Is Jesus Really the Life?

14864420641_2e255d74ee_bWhen Jesus rides into Jerusalem on a donkey, an event we commemorate with Palm Sunday, we hear about two distinct groups. First there are those enthusiastic about his presence, and especially now as he demonstrates by the manner of his entrance his own claim to be the Messiah. They were hoping for the coming messiah and all indications were that yes, this Jesus just may well be him. The other group is made up of the religious leaders and they are not happy with Jesus at all. Many of them are also hoping for the messiah, but they are hoping and expecting that when the messiah comes he will not look and act like Jesus. Instead he he will look and act a lot more like them. There is actually a third group of people present in Jerusalem on that day. There was a multitude who did not show up to see Jesus. Perhaps they had not heard, perhaps they didn’t care, or perhaps they had heard something and were interested, but not interested enough to let Jesus take them away from their plans for the day.

With regards to Jesus, people still fall into these three categories. There are those who are enthusiastic about his presence and seek to honour him with theirs. There are those who reject Jesus as Messiah, Saviour, Lord, and may be active in trying to convince others likewise. These are religious leaders today, even if they are strongly atheistic, they are still religious leaders. Then there is the third category, those who really have not given Jesus much thought at all.

Why does Jesus bring such division among people? Has there ever been another person of history who has caused such a stir, causing people to fall, or rather dive, into camps based on their estimation of him or her? No, and as you read the New Testament the reason becomes clear. There has never been another person in all of history who makes such bold assertions as Jesus does about himself.

We have already seen that Jesus has claimed to be the way and the truth, but today we are looking at perhaps the grandest claim of all, “I am the life” (see John 14:6). When Jesus claims that he is the life, he is claiming to be the source of life. He does not say “I am a source of life,” or “I have some advice about how to live a good life,” but “I am the life.” He has said this before, in fact not too many days before when his friend Lazarus lay dead in a tomb. Jesus arrives at the scene very late, much to the chagrin and astonishment of those who know Jesus could have healed Lazarus and kept him from death. Jesus finally shows up and has this conversation with Martha:

23 Jesus said to her, “Your brother will rise again.” 24 Martha said to him, “I know that he will rise again in the resurrection on the last day.” 25 Jesus said to her, “I am the resurrection and the life. Those who believe in me, even though they die, will live, 26 and everyone who lives and believes in me will never die. Do you believe this?” 27 She said to him, “Yes, Lord, I believe that you are the Messiah, the Son of God, the one coming into the world (John 11:23-27 NRSV emphasis mine)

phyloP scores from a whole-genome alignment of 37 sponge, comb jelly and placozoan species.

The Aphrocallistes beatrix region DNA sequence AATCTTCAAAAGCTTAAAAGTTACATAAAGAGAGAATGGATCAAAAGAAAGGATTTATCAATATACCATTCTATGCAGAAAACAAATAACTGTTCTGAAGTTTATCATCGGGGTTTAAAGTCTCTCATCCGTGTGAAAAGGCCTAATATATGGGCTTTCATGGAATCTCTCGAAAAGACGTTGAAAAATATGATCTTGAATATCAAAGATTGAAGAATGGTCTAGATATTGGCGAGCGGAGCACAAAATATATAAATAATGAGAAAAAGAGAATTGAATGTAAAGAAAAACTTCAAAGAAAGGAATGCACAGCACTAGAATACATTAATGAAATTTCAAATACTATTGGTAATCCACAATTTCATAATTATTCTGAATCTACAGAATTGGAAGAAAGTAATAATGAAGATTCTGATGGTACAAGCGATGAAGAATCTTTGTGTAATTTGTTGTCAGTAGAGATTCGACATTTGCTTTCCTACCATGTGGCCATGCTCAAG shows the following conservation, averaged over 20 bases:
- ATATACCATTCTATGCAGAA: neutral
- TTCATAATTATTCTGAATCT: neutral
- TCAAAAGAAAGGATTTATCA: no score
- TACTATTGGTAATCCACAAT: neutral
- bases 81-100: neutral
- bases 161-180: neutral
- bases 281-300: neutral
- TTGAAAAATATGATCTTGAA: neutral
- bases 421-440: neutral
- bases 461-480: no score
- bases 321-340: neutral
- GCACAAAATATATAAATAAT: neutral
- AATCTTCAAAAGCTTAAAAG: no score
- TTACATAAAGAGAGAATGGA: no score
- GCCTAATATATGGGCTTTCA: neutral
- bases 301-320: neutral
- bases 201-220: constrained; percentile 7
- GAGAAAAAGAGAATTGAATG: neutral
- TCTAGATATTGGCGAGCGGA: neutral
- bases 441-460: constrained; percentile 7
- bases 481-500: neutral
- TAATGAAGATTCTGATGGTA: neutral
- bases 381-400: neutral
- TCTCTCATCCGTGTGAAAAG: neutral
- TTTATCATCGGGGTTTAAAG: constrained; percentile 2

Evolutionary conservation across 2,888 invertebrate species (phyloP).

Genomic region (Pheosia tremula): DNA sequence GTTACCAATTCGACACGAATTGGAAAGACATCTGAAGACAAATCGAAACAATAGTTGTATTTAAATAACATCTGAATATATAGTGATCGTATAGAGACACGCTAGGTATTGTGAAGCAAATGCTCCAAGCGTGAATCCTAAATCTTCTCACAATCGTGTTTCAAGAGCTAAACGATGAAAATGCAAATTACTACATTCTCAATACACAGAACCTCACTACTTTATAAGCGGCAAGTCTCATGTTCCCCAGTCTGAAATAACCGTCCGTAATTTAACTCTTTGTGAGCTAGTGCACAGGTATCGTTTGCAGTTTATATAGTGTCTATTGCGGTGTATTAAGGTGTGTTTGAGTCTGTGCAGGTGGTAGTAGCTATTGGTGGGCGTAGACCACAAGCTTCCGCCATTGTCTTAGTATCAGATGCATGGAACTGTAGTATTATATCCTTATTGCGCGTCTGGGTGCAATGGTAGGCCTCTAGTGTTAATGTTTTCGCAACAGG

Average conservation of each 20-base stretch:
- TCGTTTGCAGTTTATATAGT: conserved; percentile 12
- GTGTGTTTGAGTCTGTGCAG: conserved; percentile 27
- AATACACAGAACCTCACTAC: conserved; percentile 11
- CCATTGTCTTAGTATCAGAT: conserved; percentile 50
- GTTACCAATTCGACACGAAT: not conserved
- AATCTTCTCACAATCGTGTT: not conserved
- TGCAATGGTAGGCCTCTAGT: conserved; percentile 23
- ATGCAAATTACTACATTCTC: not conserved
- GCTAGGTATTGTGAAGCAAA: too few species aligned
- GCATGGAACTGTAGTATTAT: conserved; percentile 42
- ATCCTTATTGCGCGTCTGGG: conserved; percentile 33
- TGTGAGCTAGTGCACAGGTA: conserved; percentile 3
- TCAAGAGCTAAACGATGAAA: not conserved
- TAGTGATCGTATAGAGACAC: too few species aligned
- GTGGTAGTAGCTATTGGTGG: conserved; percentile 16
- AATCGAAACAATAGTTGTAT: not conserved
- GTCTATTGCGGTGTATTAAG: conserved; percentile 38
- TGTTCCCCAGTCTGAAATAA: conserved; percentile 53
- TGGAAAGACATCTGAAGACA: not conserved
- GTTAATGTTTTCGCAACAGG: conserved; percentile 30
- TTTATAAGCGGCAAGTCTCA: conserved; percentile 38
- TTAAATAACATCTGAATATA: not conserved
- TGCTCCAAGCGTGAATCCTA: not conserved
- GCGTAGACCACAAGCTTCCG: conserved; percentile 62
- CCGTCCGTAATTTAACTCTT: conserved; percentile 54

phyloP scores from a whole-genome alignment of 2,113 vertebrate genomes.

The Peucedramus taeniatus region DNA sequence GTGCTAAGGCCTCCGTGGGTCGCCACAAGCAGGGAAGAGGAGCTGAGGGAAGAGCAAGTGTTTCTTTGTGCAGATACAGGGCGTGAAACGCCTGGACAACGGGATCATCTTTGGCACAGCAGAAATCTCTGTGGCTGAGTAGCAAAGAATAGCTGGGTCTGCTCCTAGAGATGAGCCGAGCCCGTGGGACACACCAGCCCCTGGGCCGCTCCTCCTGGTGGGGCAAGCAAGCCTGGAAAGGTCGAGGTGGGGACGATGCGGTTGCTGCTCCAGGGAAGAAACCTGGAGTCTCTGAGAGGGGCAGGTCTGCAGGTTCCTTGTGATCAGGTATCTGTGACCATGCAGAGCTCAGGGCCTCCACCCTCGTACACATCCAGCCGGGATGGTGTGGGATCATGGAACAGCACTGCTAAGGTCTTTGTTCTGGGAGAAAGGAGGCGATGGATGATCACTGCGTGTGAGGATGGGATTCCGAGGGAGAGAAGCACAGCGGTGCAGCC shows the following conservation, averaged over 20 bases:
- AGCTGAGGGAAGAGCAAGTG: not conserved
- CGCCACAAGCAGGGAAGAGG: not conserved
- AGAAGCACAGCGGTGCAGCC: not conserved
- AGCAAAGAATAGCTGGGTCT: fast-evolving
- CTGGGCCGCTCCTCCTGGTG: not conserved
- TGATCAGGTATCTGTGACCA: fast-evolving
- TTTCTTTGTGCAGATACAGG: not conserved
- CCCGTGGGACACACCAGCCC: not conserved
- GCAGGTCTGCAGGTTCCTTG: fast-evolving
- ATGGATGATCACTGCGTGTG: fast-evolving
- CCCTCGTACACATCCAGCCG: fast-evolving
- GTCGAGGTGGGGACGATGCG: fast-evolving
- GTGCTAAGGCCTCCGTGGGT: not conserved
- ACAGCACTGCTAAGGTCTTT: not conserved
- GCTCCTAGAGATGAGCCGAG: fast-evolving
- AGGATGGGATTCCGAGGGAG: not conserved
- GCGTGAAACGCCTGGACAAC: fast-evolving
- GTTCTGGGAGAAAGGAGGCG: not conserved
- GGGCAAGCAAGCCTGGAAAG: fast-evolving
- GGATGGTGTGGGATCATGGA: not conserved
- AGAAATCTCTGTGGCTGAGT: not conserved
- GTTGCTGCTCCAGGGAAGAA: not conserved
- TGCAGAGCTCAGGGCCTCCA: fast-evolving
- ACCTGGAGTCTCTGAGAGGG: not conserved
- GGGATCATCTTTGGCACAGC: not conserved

Martha recognizes that Jesus is in fact the hoped for messiah, but she does not seem to grasp that he is more than that. He is the “resurrection and the life.” Jesus has raised people from death before, but that always happens fairly soon after death. Sceptics could point to resuscitation which is more a case of restoring life, than giving it. But Lazarus has been dead for four days. Decomposition has already begun:

39 Jesus said, “Take away the stone.” Martha, the sister of the dead man, said to him, “Lord, already there is a stench because he has been dead four days. (John 11:39 NRSV)

If Lazarus is raised from the dead, this is no mere resuscitation, a bringing back of what was momentarily lost, this is something only God could do: breathe new life in. By saying he is “the life” Jesus is making a very bold claim indeed.

The religious leaders very quickly got together following the raising of Lazarus to plot the death of Jesus. If Jesus could be killed, then his pretensions to being the messiah would be squashed. However what they did not know was his death was God’s way to secure eternal life for His people:

But one of them, Caiaphas, who was high priest that year, said to them, “You know nothing at all! 50 You do not understand that it is better for you to have one man die for the people than to have the whole nation destroyed.” 51 He did not say this on his own, but being high priest that year he prophesied that Jesus was about to die for the nation, 52 and not for the nation only, but to gather into one the dispersed children of God. (John 11:49-52 NRSV)

By raising Lazarus from the dead Jesus backed up his statement “I am the resurrection and the life.” By being raised from the dead himself following his crucifixion, Jesus backed up his statement “I am the way, the truth, and the life.”

There are those who do not believe that Jesus is alive, or the life. There are those who haven’t given it much thought. Then there are those who are enthusiastic about Jesus. They cannot keep quiet about him. In fact it was the crowd that had seen Jesus’ power to give life that stirred up the excitement about Jesus when he rode into Jerusalem:

So the crowd that had been with him when he called Lazarus out of the tomb and raised him from the dead continued to testify. 18 It was also because they heard that he had performed this sign that the crowd went to meet him. (John 12:17-18 NRSV)

Are you like the religious leaders, seeking to make Jesus disappear? Or perhaps you are like the many who have not given his identity much thought? I pray that if you don’t already know that Jesus is the life, that you will, and so become a witness to the living and life-giving Christ.

photo credit: Saint Larazus Church in Larnaca via photopin (license)

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